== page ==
Trusts – Capital Income vs Ordinary Income
By Jan Frank (Tenk Loubser Inc., Somerset West)
Why is it necessary to make the distinction?
The distinction must be made due to the fact that there are income tax, imposed on income received by the tax payer, and capital gains tax, imposed on the capital gain received by the tax payer. Thus an immediate distinction is seen for taxation purposes. In some trusts, income is distributed to some beneficiaries and capital gain to others. It is therefore, because of these two reasons that we need to make a clear distinction between capital and income.
What is capital?
For trust and estate purposes, any gain or loss arising from the sale of an asset is considered to be of capital nature. This must also include any expenses incurred during the normal maintenance and sale of the asset. Examples will include broker fees on the sale, repairs, maintenance and a portion of accounting fees. Please note that these expenses are not deductable for capital taxation purposes.
What is income?
Income is generally defined as any income produced by an asset, excluding the profit made on the sale of an asset, or from a business. Examples will include income like interest, dividends, rent received and business profits.
The impact on the beneficiaries, trustees and distributions
Sometimes the application of the normal rules as to what is capital and what is income can result in a degree of unfairness as between the interests of beneficiaries entitled to income and those entitled to capital. The problem arises when little or no detailed accounting records were kept and a distribution now needs to be made. The trust deed must distinguish between capital and income beneficiaries (and whether or not they have a discretionary or vested right). Firstly, the obligations of the trustees are to manage the assets, keep accounting records, and distribute any or all income and capital to the beneficiaries. They will however not be able to keep to their obligations if no distinctions are made between income and capital. How will they then be able to make the necessary and correct distributions? Secondly, the income or capital beneficiary may unfairly receive the incorrect distribution(s). This in turn can lead to unhappy beneficiaries which, according to their rights, may keep the trustees responsible for the wrong distribution(s).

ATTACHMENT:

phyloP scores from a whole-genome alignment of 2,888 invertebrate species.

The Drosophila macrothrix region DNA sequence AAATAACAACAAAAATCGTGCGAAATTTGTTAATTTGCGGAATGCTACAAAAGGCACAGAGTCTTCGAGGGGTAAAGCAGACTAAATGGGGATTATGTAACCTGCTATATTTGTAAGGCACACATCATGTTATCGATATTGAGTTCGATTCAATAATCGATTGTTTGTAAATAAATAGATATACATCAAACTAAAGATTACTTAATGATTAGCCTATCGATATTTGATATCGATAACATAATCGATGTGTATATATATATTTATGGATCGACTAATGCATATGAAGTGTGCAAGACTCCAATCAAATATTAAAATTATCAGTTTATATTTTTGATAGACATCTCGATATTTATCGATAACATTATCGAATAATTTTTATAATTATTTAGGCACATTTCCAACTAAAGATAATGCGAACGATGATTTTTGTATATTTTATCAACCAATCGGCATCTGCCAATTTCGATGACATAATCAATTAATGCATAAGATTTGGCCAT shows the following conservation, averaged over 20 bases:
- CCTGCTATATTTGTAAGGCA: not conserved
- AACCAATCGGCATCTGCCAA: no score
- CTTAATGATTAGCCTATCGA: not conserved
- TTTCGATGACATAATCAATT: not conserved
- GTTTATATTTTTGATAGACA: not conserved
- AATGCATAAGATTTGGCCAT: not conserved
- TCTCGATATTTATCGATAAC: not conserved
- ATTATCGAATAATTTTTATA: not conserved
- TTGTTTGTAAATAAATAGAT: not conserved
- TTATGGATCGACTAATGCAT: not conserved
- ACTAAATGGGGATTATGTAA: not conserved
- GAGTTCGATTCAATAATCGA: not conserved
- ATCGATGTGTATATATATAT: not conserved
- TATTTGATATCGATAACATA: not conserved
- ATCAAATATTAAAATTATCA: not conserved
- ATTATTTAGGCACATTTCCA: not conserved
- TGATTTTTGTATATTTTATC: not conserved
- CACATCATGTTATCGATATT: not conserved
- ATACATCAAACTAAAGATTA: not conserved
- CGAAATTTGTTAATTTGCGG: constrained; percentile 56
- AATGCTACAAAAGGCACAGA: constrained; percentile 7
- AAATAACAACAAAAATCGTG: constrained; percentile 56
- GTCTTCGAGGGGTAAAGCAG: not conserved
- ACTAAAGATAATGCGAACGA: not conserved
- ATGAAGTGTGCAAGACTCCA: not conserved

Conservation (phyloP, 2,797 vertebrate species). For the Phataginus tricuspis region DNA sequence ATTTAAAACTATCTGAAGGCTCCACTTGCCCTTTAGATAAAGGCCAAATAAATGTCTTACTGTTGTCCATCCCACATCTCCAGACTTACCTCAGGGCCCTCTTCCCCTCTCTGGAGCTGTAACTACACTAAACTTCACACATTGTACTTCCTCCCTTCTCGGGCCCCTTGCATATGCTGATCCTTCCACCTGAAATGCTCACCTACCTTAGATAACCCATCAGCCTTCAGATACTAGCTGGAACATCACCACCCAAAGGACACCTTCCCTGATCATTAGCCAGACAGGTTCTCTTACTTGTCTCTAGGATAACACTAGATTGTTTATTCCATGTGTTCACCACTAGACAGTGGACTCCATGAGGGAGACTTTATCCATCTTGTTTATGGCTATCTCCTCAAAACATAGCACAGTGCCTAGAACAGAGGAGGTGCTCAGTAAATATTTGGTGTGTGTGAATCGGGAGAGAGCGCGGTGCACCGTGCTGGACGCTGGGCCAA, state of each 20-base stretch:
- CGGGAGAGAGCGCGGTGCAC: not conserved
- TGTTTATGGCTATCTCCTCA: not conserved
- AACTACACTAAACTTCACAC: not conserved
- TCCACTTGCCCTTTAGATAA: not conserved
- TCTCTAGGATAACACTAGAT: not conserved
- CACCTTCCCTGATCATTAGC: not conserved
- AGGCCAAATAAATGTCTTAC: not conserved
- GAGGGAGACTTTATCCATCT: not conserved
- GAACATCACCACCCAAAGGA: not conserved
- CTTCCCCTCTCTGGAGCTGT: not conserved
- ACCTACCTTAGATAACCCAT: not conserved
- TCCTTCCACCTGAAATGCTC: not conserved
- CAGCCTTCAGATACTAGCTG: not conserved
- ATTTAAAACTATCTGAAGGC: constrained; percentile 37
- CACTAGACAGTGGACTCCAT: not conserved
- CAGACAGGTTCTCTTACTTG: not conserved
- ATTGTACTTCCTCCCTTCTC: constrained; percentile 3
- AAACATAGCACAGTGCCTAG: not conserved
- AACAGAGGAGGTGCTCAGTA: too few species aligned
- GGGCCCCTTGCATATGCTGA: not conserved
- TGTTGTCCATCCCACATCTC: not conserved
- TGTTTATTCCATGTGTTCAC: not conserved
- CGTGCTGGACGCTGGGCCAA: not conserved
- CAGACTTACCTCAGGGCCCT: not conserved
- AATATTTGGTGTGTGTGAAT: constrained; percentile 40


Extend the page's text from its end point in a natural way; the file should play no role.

Trustees have a fiduciary roll to perform. They need to act in the best interest for the beneficiaries and be custodians for the assets held. We must always remember that there were specific instructions from the donor to allocate capital and income to certain beneficiaries. The trustees must respect and abide to the donor’s instructions, as per the trust deed. From the above we can see the importance of keeping accurate accounts and why we need to distinguish between capital and income.